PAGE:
Microsoft said Monday that it has released a new Xbox app for Android phones and tablets, allowing gamers to stream games from their home Xbox console for free, and setting up a tiered model for cloud-gaming services.
The company has released the updated Xbox app (beta) into the Play Store, complete with a new unified notification inbox and voice and text chat. But underneath it all is Microsoft’s interpretation of what services should be free for you to use, and what you’ll have to pay for.
Microsoft’s free Xbox app for Android is separate from its Xbox Game Pass app, and streaming appears to be the reason why. Microsoft’s new free, beta Xbox app unlocks Console Streaming for all users, all for free.
Console Streaming streams your games from your Xbox, right to your phone, using the power of the console to encode and process your inputs. (It will need to be plugged in so it can be remotely awakened. It also won’t work for original Xbox and Xbox 360 games that you can play via the Xbox Backward Compatibility feature.) The key here is that if you’ve owned and installed the game on your console, you can play it remotely over your phone or tablet for free. Here’s what you’ll need to get started with Console Streaming.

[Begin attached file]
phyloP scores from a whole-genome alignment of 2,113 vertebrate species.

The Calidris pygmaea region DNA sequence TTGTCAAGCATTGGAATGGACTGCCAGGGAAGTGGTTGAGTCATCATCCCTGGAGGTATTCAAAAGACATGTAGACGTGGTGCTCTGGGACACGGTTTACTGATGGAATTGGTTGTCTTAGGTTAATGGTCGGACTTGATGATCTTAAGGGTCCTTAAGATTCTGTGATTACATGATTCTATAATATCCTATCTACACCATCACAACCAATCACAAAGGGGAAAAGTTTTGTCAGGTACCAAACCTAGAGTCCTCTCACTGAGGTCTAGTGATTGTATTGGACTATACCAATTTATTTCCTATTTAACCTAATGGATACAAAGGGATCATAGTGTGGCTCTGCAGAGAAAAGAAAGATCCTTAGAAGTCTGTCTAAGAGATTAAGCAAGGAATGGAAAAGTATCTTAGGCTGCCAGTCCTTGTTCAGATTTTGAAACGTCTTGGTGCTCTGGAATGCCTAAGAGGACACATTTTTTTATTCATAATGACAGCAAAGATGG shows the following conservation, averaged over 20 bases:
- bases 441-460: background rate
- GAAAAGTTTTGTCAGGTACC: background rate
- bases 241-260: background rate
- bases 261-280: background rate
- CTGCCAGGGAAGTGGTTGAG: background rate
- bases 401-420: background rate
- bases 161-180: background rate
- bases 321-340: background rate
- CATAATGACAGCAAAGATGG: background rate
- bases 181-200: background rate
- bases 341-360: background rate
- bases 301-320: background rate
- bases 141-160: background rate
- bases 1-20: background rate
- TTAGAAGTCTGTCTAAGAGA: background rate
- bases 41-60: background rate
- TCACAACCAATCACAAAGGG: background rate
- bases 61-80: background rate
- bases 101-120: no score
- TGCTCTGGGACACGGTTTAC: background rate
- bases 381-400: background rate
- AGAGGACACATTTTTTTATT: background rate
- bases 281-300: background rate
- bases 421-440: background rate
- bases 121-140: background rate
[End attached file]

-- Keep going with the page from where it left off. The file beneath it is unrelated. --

Microsoft’s Xbox Game Pass app for Android phones and tablets works slightly differently. For one, though the app is free, the service is not. Game Pass costs $14.99 per month, though it could be less if you know how to work the system. Game Pass allows you to stream games, too, with some differences: First, the games have to part of the Game Pass subscription, and they have to be part of the smaller subset that allows you to play via the cloud. Second, it doesn’t matter if you own the game or have it installed on your console; Microsoft’s own “Xbox in the cloud” consoles are providing the CPU and GPU horsepower, 24/7.
Microsoft has subscription religion, and Microsoft’s doing everything in its power to get you to sign up to Xbox Game Pass, Microsoft 365, and more. The new Xbox app and Console Streaming, though, provide a gentler landing for those who don’t want to pay for Game Pass and still want to experience console streaming. The catch, of course, is that you’ll still need to own an Xbox.
This story was updated at 10:56 AM with additional details.